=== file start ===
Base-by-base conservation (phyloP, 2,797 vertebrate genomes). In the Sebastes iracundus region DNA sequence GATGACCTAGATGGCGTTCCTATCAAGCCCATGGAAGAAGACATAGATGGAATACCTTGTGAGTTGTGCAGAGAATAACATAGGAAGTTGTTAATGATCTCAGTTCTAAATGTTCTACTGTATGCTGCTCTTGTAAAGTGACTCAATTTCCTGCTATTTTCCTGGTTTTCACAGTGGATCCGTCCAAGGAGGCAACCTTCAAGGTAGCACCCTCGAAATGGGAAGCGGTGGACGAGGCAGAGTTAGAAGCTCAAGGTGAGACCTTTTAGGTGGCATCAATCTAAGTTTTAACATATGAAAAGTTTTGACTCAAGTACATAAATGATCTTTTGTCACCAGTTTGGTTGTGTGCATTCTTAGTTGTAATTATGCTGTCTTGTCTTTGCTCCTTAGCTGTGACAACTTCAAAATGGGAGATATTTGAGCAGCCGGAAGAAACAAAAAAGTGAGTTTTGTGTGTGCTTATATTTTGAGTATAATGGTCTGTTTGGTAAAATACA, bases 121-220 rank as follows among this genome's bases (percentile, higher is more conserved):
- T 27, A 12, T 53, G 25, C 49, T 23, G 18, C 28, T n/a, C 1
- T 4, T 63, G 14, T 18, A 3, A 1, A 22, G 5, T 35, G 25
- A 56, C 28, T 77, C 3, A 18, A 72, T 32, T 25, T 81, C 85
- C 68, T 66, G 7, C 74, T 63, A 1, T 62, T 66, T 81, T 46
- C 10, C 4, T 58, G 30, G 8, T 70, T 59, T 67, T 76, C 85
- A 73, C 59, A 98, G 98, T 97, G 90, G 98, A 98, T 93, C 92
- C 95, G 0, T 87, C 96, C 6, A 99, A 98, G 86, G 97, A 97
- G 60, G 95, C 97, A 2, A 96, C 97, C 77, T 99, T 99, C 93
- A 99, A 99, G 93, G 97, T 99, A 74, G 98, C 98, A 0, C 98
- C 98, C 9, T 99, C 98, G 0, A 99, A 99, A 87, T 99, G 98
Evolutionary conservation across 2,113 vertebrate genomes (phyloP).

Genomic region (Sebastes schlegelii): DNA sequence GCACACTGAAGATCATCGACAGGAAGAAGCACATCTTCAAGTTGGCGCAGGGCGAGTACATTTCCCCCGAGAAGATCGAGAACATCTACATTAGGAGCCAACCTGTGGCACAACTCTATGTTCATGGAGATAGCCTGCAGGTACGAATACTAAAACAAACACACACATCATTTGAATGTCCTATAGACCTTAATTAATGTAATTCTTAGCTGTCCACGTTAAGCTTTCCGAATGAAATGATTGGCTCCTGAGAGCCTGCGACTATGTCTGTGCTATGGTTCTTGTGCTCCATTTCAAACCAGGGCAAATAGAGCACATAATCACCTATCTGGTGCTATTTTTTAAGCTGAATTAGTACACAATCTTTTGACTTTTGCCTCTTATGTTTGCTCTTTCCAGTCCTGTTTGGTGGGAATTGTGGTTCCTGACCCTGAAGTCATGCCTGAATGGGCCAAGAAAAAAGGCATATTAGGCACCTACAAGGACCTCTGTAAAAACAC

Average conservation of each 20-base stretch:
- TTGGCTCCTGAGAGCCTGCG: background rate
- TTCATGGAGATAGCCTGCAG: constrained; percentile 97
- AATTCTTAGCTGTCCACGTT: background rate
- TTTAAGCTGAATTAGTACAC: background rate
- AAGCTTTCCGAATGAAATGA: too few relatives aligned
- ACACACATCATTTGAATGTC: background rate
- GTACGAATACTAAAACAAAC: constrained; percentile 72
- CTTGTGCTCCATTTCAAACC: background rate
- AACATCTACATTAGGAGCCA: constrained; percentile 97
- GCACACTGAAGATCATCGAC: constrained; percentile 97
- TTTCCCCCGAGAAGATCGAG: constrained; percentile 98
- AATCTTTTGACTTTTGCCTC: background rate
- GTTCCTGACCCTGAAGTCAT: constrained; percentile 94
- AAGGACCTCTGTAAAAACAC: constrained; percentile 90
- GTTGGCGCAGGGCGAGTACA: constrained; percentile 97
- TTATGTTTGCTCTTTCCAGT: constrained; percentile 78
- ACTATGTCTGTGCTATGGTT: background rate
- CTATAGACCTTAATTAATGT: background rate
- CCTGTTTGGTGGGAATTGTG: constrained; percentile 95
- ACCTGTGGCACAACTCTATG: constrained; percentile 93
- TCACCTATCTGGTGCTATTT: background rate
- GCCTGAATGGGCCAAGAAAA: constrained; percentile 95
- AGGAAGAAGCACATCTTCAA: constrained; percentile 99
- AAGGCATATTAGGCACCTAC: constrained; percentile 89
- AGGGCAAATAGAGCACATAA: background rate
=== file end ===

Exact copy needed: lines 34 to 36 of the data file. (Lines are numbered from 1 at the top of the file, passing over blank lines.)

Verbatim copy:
- ACCTGTGGCACAACTCTATG: constrained; percentile 93
- TCACCTATCTGGTGCTATTT: background rate
- GCCTGAATGGGCCAAGAAAA: constrained; percentile 95